Manual Mode – If you find moving waters here you can do your long exposure running, milky water shots.  You will have to use a tripod for this effect.  All of your settings will vary depending on the lighting and what neutral density filter you have. You will shoot in manual mode for the milky waters. ISO is always 100 or as low as your camera will allow. Aperture is f22. Your shutter speed will vary depending on the light. Take some test shots to decide on your shutter speed after you put your neutral density filter on. (It’s like sunglasses for your camera to stop light from coming in). Use your live view mode to focus to lock the mirror up and avoid any camera movement. Use your shutter release or your 2-second timer to also prevent camera movement. Voila. You now have your milky water exposure. You will want at least a 2-second exposure for running water. If you don’t have a neutral density filter, you may not get more than 1/15th of a second in the sun. That does not give you a good effect. Go to our store to buy your ND filter. I have a 3.0 for super long exposure in the sunshine.

Read more on our Photography Techniques Page.  You can go to our waterfall photography section to learn how to shoot any moving waters.  You can also go to our Basic Photography section if you need a more detailed explanation of shutter speed or aperture priority modes.

If you don’t have a neutral density filter, you can buy one here. We highly suggest you do not go anywhere without one. It makes all the difference between lifeless images and outstanding, dynamic images.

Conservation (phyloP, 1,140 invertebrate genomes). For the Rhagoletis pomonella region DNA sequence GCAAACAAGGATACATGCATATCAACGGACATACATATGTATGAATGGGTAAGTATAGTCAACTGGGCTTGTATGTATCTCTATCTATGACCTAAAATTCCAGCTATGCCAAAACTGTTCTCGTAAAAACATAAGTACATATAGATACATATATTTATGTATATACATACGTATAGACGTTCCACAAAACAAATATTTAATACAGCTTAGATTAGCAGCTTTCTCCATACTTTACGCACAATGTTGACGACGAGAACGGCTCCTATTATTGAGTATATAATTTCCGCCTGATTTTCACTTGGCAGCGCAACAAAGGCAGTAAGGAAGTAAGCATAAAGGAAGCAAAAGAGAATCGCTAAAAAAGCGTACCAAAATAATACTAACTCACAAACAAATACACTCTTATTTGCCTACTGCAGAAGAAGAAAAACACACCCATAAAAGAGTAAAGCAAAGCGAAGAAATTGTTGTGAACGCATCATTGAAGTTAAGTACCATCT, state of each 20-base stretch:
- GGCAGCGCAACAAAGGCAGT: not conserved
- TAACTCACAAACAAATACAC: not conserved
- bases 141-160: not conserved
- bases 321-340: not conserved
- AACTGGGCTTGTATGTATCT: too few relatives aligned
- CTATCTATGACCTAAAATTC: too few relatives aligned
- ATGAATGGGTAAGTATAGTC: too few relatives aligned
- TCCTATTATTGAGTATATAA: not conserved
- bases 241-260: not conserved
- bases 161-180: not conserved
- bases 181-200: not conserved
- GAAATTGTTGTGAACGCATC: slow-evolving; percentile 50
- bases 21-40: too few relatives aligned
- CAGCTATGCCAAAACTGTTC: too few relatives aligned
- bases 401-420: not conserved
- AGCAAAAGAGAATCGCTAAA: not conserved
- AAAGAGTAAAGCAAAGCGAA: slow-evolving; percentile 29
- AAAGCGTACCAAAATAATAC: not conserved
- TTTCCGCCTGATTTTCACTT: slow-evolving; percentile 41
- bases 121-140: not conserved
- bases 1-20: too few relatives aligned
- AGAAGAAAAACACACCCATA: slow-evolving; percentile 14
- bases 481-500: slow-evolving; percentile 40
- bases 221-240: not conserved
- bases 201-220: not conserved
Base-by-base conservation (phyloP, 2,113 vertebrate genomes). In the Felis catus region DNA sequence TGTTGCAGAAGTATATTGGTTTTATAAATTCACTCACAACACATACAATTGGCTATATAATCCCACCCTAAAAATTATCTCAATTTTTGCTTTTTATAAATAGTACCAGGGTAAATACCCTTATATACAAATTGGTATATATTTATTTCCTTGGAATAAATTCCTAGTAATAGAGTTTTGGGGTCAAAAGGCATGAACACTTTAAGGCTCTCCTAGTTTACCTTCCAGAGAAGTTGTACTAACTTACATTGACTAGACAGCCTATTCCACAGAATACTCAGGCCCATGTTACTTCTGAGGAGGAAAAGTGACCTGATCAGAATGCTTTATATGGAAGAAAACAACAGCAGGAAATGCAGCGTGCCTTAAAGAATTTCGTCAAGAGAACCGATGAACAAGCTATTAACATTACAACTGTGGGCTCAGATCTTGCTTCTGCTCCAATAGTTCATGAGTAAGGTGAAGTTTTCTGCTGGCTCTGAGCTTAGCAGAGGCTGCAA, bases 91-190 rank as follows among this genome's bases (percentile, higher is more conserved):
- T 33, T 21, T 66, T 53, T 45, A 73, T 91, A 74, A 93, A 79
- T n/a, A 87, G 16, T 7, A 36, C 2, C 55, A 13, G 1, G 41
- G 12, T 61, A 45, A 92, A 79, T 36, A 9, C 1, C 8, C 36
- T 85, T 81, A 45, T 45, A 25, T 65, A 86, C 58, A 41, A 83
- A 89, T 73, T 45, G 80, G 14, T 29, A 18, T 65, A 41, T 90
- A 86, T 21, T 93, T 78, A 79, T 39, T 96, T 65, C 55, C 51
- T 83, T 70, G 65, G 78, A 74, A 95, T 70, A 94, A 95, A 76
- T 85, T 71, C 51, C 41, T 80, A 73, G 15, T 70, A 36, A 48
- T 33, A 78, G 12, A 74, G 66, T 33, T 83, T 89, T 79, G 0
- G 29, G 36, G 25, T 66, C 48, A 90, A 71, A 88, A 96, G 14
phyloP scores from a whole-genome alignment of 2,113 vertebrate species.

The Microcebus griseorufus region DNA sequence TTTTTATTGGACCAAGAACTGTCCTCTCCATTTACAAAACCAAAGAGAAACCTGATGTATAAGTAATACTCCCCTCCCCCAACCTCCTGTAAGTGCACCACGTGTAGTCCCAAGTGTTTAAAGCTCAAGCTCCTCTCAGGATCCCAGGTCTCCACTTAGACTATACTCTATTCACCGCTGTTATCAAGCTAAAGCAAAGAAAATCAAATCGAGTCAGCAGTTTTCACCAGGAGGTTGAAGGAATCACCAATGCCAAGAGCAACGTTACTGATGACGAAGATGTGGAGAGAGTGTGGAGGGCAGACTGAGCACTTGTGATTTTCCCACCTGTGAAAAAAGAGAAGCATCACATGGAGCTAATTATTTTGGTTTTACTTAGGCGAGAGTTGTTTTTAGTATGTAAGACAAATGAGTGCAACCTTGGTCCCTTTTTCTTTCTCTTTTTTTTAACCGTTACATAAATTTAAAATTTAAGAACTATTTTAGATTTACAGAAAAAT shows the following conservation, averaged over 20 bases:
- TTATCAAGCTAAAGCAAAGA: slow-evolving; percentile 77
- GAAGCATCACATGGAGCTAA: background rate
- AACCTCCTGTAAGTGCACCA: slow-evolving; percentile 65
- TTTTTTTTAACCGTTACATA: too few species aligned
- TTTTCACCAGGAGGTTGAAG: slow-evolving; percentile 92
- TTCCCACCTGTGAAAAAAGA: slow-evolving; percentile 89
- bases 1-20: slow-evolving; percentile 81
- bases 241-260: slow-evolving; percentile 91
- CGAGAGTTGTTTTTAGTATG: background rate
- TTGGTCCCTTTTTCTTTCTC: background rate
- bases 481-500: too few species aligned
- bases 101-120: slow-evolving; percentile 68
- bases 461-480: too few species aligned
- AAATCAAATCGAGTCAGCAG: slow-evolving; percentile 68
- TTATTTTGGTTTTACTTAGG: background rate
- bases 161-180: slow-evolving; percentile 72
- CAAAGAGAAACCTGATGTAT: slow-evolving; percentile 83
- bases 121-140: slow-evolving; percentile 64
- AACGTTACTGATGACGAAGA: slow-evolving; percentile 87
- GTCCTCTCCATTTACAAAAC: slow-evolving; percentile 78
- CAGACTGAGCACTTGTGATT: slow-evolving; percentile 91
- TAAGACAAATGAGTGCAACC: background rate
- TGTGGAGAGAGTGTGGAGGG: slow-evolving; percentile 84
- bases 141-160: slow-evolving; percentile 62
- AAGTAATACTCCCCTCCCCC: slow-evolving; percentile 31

Read more on our Photography Techniques Page

Photography Magazine Extra Pam Goodyer

Park and Area Information:

Entrance Fees: “Day Use Pass” will be $20 while the weekly pass will increase to $30, Annual Passes are $50.Automobile Rocky Mountain National Park is open 24 hours a day, 365 days a year, weather permitting.

Photography Magazine Extra Pam Goodyer

Hotel Information:

See our recommendations above.  We highly suggest these two outstanding places to stay.

food and dining photography magazine extra

 Restaurants:

camping photography magazine extra, photography, where to do, how to do, travel photography, Pam Goodyer
RMNP camping photography magazine extra
yogi rocky mountain national park photography magazine extra

 

Camping:

Manor Park of Estes – Estes Park

Spend the night or the whole summer with them. They offer nightly, weekly, monthly and seasonal rentals.  Centrally located between Rocky Mountain National Park and the town of Estes Park, you’ll see wildlife and get to enjoy fishing on the Big Thompson River (with license). – See more here

Click here to go to Rates and Reservations.

15 – October 15.  970-586-3251.

Great location! 5 minutes to Rocky Mountain Natl Park   [send email]Send an Email
Jellystone Park of Estes
5495 US-36, Estes Park, CO 80517

Surrounded by Roosevelt National Forest, Jellystone Park of Estes is the perfect Campground and RV Park for your family to explore nature at its best!  Relax in nature, or join thier planned activities for “kids” of all ages.  A variety of sites are set among towering Ponderosa pines where wildlife abounds. Weekend Pancake Breakfasts.  Pet-friendly campsites!  Jellystone Park of Estes Details

Make a Reservation here.Send an Email [send email]

Seven Pines Campground

Hermit Park Open Space